of loss events.  If application performance is degraded when the PLR

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   exceeds some rate then a useful metric may be a measure of the
   duration and frequency of periods during which the PLR exceeds that

3.3.  Composed Metrics

   Some metrics may not be measured directly, but may be composed from
   metrics that have been measured.  Usually the contribution metrics
   have a limited scope in time or space, and they can be combined to
   estimate the performance of some larger entity.  Some examples of
   composed metrics and composed metric definitions are:

   Spatial Composition is defined as the composition of metrics of the
   same type with differing spatial domains [Ref ?].  For spatially
   composed metrics to be meaningful, the spatial domains should be non-
   overlapping and contiguous, and the composition operation should be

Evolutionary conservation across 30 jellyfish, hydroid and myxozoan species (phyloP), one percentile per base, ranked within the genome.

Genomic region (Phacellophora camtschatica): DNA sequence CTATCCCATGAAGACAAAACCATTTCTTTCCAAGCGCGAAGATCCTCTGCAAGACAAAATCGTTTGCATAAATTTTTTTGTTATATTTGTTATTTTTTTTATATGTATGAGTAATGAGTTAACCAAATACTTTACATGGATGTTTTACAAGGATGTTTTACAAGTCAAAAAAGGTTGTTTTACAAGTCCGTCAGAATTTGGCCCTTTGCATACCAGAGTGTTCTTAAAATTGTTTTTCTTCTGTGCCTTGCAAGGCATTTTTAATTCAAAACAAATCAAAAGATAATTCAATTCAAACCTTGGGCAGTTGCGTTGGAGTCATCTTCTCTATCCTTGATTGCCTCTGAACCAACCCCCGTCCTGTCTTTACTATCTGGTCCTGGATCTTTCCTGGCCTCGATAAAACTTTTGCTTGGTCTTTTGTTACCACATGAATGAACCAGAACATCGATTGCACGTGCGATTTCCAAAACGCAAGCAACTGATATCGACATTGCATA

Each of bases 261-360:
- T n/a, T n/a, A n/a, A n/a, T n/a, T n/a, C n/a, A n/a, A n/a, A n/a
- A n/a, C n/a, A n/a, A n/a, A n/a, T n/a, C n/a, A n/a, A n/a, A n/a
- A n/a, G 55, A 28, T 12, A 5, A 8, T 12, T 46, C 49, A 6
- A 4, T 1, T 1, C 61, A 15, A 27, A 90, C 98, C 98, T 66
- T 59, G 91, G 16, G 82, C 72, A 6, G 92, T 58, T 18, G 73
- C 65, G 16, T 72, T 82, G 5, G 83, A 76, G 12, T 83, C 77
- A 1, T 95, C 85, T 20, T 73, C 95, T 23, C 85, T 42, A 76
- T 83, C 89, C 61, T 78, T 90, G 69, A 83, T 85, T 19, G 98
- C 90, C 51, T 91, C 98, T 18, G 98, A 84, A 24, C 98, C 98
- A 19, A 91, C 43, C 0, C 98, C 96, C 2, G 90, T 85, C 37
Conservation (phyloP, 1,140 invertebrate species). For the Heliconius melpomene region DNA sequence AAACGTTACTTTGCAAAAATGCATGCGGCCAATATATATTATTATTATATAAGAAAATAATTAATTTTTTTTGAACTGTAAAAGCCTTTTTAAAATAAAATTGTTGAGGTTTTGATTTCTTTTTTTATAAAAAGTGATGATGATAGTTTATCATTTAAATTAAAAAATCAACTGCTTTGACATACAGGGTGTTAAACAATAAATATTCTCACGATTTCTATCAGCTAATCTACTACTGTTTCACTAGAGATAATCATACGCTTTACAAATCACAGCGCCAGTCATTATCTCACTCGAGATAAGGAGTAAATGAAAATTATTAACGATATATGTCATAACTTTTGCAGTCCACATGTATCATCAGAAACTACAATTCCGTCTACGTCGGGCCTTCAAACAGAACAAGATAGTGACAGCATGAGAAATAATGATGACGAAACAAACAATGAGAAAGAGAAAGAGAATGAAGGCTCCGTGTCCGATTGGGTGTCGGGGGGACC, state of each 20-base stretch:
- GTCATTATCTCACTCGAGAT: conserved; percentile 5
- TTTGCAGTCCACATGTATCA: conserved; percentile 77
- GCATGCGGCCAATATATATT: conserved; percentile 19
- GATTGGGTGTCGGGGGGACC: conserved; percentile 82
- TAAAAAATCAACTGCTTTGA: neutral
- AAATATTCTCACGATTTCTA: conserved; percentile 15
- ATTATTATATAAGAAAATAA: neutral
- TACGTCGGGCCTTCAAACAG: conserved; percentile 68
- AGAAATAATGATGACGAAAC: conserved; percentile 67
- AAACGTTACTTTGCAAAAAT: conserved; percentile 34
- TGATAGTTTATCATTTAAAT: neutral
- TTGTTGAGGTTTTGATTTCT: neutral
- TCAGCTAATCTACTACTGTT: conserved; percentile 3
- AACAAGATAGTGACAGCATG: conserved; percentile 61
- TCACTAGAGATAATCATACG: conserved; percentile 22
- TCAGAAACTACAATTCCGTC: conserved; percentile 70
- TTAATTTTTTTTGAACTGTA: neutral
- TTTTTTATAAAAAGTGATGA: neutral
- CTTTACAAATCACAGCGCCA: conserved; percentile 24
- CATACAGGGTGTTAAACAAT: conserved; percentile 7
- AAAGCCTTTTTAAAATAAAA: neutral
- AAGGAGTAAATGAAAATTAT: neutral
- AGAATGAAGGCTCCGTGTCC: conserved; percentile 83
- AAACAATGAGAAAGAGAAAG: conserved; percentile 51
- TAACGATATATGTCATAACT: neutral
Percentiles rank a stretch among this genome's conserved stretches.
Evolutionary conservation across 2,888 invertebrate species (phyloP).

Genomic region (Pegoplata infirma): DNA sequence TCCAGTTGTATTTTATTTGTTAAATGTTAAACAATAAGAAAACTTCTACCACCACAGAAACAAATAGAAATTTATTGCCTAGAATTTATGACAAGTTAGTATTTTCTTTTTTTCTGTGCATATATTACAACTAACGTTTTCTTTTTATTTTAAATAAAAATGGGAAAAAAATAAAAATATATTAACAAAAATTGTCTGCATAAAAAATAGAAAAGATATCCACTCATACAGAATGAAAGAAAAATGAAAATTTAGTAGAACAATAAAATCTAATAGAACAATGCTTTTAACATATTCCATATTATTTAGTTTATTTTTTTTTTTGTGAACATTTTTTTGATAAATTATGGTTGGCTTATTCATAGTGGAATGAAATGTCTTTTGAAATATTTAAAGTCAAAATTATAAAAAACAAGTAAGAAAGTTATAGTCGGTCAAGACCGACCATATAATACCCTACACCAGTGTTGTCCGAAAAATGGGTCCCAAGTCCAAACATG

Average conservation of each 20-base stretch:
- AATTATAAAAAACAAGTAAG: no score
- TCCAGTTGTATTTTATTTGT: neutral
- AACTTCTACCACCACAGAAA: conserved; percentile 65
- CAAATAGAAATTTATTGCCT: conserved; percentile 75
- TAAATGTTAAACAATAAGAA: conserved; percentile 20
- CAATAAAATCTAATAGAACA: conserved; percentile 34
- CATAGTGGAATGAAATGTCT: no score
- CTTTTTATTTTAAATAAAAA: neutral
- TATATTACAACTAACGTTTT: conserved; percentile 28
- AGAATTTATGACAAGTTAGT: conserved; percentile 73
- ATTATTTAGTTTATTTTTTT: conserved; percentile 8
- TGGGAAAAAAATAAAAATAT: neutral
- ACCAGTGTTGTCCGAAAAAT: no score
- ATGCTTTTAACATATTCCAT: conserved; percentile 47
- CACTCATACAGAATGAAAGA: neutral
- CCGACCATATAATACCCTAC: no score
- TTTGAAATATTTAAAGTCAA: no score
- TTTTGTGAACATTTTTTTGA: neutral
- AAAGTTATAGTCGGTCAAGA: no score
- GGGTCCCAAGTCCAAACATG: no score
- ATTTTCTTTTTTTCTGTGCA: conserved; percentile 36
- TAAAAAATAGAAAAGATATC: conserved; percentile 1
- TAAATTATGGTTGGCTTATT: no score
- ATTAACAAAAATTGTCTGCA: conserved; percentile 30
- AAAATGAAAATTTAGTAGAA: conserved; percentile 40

mathematically appropriate for the type of metric.

   Temporal Composition is defined as the composition of metrics of the
   same type with differing time spans [Ref ?].  For temporally composed
   metrics to be meaningful, the time spans should be non-overlapping
   and contiguous, and the composition operation should be
   mathematically appropriate for the type of metric.

   Temporal Aggregation is a summarization of metrics into a smaller
   number of metrics, each of which has a greater time span than the
   original metrics.  An example would be to compute the minimum,
   maximum and average values of a series of time sampled values of a

3.4.  Metric Specification

3.4.1.  Outline

   A metric definition MUST have a normative part that defines what the
   metric is and how it is measured or computed and SHOULD have an
   informative part that describes the metric and its application.

3.4.2.  Normative parts of metric definition

   The normative part of a metric definition MUST define at least the

   (i) Metric Name

   Metric names MUST be unique within the set of metrics being defined